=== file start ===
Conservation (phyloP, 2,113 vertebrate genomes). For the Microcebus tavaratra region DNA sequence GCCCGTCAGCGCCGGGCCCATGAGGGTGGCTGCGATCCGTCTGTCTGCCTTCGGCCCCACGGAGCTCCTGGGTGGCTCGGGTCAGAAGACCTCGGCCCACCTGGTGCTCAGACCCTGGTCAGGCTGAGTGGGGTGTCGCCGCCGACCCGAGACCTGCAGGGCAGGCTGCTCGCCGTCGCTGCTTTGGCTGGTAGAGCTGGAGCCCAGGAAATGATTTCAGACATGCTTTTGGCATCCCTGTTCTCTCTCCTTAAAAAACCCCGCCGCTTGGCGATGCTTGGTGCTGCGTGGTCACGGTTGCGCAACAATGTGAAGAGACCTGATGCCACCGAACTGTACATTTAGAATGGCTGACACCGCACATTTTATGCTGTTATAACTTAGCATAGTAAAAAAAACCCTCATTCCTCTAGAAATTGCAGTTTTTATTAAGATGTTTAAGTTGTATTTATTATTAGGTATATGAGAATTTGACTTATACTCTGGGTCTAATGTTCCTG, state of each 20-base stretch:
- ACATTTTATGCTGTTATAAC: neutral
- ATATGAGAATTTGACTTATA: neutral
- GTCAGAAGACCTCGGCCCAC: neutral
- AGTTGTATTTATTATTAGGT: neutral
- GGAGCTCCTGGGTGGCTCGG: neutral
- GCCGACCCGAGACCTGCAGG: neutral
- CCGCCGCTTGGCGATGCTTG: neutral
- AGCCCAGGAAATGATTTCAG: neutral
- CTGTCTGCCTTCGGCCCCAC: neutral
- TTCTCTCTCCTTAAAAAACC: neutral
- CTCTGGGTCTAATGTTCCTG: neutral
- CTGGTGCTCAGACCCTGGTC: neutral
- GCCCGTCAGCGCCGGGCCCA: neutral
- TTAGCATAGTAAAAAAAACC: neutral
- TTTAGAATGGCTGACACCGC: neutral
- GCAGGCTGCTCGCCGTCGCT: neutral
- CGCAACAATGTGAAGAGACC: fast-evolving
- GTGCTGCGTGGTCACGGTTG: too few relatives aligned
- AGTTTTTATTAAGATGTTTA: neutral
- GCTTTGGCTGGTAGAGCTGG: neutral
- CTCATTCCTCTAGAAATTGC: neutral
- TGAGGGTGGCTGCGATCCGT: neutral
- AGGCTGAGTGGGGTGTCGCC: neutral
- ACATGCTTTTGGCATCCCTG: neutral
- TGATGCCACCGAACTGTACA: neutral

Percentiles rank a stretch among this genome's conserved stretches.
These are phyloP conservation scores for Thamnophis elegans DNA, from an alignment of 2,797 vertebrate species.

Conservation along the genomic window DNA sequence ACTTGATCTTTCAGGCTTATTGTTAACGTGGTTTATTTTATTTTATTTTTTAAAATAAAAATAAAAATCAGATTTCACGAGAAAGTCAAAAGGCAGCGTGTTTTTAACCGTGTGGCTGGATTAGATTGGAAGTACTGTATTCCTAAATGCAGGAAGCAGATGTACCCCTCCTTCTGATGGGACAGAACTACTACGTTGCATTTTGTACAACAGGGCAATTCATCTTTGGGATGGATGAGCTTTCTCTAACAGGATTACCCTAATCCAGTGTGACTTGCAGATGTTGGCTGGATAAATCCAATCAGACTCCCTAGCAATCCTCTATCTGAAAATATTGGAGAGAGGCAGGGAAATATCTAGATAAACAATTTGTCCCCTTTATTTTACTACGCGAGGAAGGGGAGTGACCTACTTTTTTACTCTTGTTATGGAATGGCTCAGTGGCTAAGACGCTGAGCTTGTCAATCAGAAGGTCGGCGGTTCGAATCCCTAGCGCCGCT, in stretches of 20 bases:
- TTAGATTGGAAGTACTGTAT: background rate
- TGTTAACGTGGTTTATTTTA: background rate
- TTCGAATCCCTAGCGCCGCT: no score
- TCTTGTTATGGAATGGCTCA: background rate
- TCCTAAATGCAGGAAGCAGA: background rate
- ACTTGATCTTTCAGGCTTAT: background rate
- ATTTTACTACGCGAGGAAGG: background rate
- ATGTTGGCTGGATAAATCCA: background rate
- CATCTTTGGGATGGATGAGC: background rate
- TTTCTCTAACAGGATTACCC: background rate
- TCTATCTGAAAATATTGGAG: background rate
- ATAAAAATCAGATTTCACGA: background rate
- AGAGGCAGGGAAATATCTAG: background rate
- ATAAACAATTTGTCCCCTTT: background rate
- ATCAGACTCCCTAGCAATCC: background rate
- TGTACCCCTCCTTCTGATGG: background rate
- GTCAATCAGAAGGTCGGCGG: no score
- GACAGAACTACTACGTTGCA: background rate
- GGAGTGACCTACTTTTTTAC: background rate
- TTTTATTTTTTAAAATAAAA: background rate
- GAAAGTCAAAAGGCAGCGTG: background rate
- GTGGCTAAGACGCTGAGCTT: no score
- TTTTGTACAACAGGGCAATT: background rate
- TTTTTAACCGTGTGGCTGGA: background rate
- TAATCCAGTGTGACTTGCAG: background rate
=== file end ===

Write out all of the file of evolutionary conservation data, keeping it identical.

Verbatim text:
Conservation (phyloP, 2,113 vertebrate genomes). For the Microcebus tavaratra region DNA sequence GCCCGTCAGCGCCGGGCCCATGAGGGTGGCTGCGATCCGTCTGTCTGCCTTCGGCCCCACGGAGCTCCTGGGTGGCTCGGGTCAGAAGACCTCGGCCCACCTGGTGCTCAGACCCTGGTCAGGCTGAGTGGGGTGTCGCCGCCGACCCGAGACCTGCAGGGCAGGCTGCTCGCCGTCGCTGCTTTGGCTGGTAGAGCTGGAGCCCAGGAAATGATTTCAGACATGCTTTTGGCATCCCTGTTCTCTCTCCTTAAAAAACCCCGCCGCTTGGCGATGCTTGGTGCTGCGTGGTCACGGTTGCGCAACAATGTGAAGAGACCTGATGCCACCGAACTGTACATTTAGAATGGCTGACACCGCACATTTTATGCTGTTATAACTTAGCATAGTAAAAAAAACCCTCATTCCTCTAGAAATTGCAGTTTTTATTAAGATGTTTAAGTTGTATTTATTATTAGGTATATGAGAATTTGACTTATACTCTGGGTCTAATGTTCCTG, state of each 20-base stretch:
- ACATTTTATGCTGTTATAAC: neutral
- ATATGAGAATTTGACTTATA: neutral
- GTCAGAAGACCTCGGCCCAC: neutral
- AGTTGTATTTATTATTAGGT: neutral
- GGAGCTCCTGGGTGGCTCGG: neutral
- GCCGACCCGAGACCTGCAGG: neutral
- CCGCCGCTTGGCGATGCTTG: neutral
- AGCCCAGGAAATGATTTCAG: neutral
- CTGTCTGCCTTCGGCCCCAC: neutral
- TTCTCTCTCCTTAAAAAACC: neutral
- CTCTGGGTCTAATGTTCCTG: neutral
- CTGGTGCTCAGACCCTGGTC: neutral
- GCCCGTCAGCGCCGGGCCCA: neutral
- TTAGCATAGTAAAAAAAACC: neutral
- TTTAGAATGGCTGACACCGC: neutral
- GCAGGCTGCTCGCCGTCGCT: neutral
- CGCAACAATGTGAAGAGACC: fast-evolving
- GTGCTGCGTGGTCACGGTTG: too few relatives aligned
- AGTTTTTATTAAGATGTTTA: neutral
- GCTTTGGCTGGTAGAGCTGG: neutral
- CTCATTCCTCTAGAAATTGC: neutral
- TGAGGGTGGCTGCGATCCGT: neutral
- AGGCTGAGTGGGGTGTCGCC: neutral
- ACATGCTTTTGGCATCCCTG: neutral
- TGATGCCACCGAACTGTACA: neutral

Percentiles rank a stretch among this genome's conserved stretches.
These are phyloP conservation scores for Thamnophis elegans DNA, from an alignment of 2,797 vertebrate species.

Conservation along the genomic window DNA sequence ACTTGATCTTTCAGGCTTATTGTTAACGTGGTTTATTTTATTTTATTTTTTAAAATAAAAATAAAAATCAGATTTCACGAGAAAGTCAAAAGGCAGCGTGTTTTTAACCGTGTGGCTGGATTAGATTGGAAGTACTGTATTCCTAAATGCAGGAAGCAGATGTACCCCTCCTTCTGATGGGACAGAACTACTACGTTGCATTTTGTACAACAGGGCAATTCATCTTTGGGATGGATGAGCTTTCTCTAACAGGATTACCCTAATCCAGTGTGACTTGCAGATGTTGGCTGGATAAATCCAATCAGACTCCCTAGCAATCCTCTATCTGAAAATATTGGAGAGAGGCAGGGAAATATCTAGATAAACAATTTGTCCCCTTTATTTTACTACGCGAGGAAGGGGAGTGACCTACTTTTTTACTCTTGTTATGGAATGGCTCAGTGGCTAAGACGCTGAGCTTGTCAATCAGAAGGTCGGCGGTTCGAATCCCTAGCGCCGCT, in stretches of 20 bases:
- TTAGATTGGAAGTACTGTAT: background rate
- TGTTAACGTGGTTTATTTTA: background rate
- TTCGAATCCCTAGCGCCGCT: no score
- TCTTGTTATGGAATGGCTCA: background rate
- TCCTAAATGCAGGAAGCAGA: background rate
- ACTTGATCTTTCAGGCTTAT: background rate
- ATTTTACTACGCGAGGAAGG: background rate
- ATGTTGGCTGGATAAATCCA: background rate
- CATCTTTGGGATGGATGAGC: background rate
- TTTCTCTAACAGGATTACCC: background rate
- TCTATCTGAAAATATTGGAG: background rate
- ATAAAAATCAGATTTCACGA: background rate
- AGAGGCAGGGAAATATCTAG: background rate
- ATAAACAATTTGTCCCCTTT: background rate
- ATCAGACTCCCTAGCAATCC: background rate
- TGTACCCCTCCTTCTGATGG: background rate
- GTCAATCAGAAGGTCGGCGG: no score
- GACAGAACTACTACGTTGCA: background rate
- GGAGTGACCTACTTTTTTAC: background rate
- TTTTATTTTTTAAAATAAAA: background rate
- GAAAGTCAAAAGGCAGCGTG: background rate
- GTGGCTAAGACGCTGAGCTT: no score
- TTTTGTACAACAGGGCAATT: background rate
- TTTTTAACCGTGTGGCTGGA: background rate
- TAATCCAGTGTGACTTGCAG: background rate